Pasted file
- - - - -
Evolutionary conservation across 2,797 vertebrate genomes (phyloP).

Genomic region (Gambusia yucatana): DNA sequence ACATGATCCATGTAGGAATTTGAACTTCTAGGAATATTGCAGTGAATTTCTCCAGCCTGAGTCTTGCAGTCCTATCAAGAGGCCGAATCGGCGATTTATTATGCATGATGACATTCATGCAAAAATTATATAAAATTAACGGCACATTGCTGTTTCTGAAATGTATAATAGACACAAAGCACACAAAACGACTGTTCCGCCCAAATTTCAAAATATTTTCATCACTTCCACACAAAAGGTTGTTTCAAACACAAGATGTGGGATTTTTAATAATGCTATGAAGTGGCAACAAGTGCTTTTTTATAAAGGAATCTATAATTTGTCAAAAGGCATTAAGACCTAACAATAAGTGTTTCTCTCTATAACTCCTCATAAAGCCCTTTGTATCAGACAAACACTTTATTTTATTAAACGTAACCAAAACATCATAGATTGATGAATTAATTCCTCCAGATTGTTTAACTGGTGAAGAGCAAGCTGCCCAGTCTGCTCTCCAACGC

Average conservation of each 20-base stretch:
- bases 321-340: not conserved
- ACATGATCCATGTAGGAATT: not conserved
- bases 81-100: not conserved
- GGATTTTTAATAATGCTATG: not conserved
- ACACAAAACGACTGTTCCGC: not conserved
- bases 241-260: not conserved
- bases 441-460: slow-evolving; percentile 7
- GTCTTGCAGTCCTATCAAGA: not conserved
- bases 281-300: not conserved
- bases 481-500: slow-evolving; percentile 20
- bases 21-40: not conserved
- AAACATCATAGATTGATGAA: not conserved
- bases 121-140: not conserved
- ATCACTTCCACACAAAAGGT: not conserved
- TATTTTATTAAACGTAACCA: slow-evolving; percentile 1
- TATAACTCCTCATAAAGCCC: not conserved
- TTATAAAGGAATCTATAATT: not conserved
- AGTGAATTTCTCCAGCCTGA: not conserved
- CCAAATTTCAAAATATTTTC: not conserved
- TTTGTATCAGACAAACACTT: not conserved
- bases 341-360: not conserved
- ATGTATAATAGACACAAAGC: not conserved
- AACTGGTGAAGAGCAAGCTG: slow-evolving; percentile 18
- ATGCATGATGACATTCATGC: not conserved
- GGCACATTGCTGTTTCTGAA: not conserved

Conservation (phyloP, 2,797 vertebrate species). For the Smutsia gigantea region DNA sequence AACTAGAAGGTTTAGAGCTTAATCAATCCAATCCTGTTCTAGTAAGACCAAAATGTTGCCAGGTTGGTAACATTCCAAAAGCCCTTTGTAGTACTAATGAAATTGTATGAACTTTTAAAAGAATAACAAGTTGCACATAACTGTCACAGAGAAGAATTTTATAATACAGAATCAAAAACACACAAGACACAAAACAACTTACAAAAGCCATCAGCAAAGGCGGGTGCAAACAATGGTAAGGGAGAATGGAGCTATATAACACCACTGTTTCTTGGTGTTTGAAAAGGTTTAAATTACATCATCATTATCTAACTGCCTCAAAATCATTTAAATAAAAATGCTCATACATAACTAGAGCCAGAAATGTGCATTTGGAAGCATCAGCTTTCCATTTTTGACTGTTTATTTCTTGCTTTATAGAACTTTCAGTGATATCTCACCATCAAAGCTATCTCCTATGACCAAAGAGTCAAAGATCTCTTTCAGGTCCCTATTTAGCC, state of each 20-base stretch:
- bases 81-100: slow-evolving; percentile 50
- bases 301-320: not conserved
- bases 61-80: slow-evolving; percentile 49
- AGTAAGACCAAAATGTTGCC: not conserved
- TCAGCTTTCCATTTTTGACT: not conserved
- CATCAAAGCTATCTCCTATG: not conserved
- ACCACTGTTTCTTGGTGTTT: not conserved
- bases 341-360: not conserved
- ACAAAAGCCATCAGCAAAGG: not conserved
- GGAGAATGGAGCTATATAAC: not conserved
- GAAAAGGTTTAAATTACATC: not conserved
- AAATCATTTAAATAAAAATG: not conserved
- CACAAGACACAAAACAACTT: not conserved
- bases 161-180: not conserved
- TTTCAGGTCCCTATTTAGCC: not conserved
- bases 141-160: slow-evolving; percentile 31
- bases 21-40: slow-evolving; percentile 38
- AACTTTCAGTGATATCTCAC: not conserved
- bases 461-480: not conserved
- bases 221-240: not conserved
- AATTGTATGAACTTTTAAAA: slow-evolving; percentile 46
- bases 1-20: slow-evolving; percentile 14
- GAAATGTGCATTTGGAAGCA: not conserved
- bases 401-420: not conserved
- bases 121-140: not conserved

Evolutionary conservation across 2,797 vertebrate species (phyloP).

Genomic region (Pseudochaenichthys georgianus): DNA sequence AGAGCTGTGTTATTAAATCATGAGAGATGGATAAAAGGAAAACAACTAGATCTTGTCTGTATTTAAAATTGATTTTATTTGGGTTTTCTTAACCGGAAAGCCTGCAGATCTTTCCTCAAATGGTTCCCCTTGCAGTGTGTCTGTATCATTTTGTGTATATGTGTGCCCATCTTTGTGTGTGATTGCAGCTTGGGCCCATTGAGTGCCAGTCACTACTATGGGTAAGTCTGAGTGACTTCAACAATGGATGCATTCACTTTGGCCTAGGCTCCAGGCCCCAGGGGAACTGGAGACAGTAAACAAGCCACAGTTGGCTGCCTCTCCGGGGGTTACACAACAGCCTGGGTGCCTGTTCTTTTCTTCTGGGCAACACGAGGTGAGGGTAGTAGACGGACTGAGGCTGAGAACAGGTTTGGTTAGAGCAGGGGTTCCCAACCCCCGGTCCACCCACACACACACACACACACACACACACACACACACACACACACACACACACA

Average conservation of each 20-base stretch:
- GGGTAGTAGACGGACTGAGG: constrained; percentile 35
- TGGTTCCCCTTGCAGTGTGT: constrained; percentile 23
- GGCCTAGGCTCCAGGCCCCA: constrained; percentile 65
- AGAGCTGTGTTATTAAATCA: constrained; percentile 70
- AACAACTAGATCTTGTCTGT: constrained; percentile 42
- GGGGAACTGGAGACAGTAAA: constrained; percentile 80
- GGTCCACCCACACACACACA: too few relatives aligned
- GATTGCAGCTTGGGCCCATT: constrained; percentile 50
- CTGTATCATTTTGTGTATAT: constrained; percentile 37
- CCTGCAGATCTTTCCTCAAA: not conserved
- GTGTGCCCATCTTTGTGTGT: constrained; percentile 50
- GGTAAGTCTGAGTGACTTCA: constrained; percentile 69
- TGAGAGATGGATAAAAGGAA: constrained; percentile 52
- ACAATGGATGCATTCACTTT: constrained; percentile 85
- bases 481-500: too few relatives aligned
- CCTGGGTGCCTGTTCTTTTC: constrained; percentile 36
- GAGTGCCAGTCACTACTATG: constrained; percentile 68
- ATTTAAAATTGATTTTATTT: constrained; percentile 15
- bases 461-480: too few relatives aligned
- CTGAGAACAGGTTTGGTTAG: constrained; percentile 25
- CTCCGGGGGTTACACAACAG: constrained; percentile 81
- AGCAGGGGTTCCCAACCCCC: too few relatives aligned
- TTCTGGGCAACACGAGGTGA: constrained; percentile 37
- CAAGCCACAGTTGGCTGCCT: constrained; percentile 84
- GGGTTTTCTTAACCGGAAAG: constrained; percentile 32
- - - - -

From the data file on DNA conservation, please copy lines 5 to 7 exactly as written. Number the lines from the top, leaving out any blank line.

- ACATGATCCATGTAGGAATT: not conserved
- bases 81-100: not conserved
- GGATTTTTAATAATGCTATG: not conserved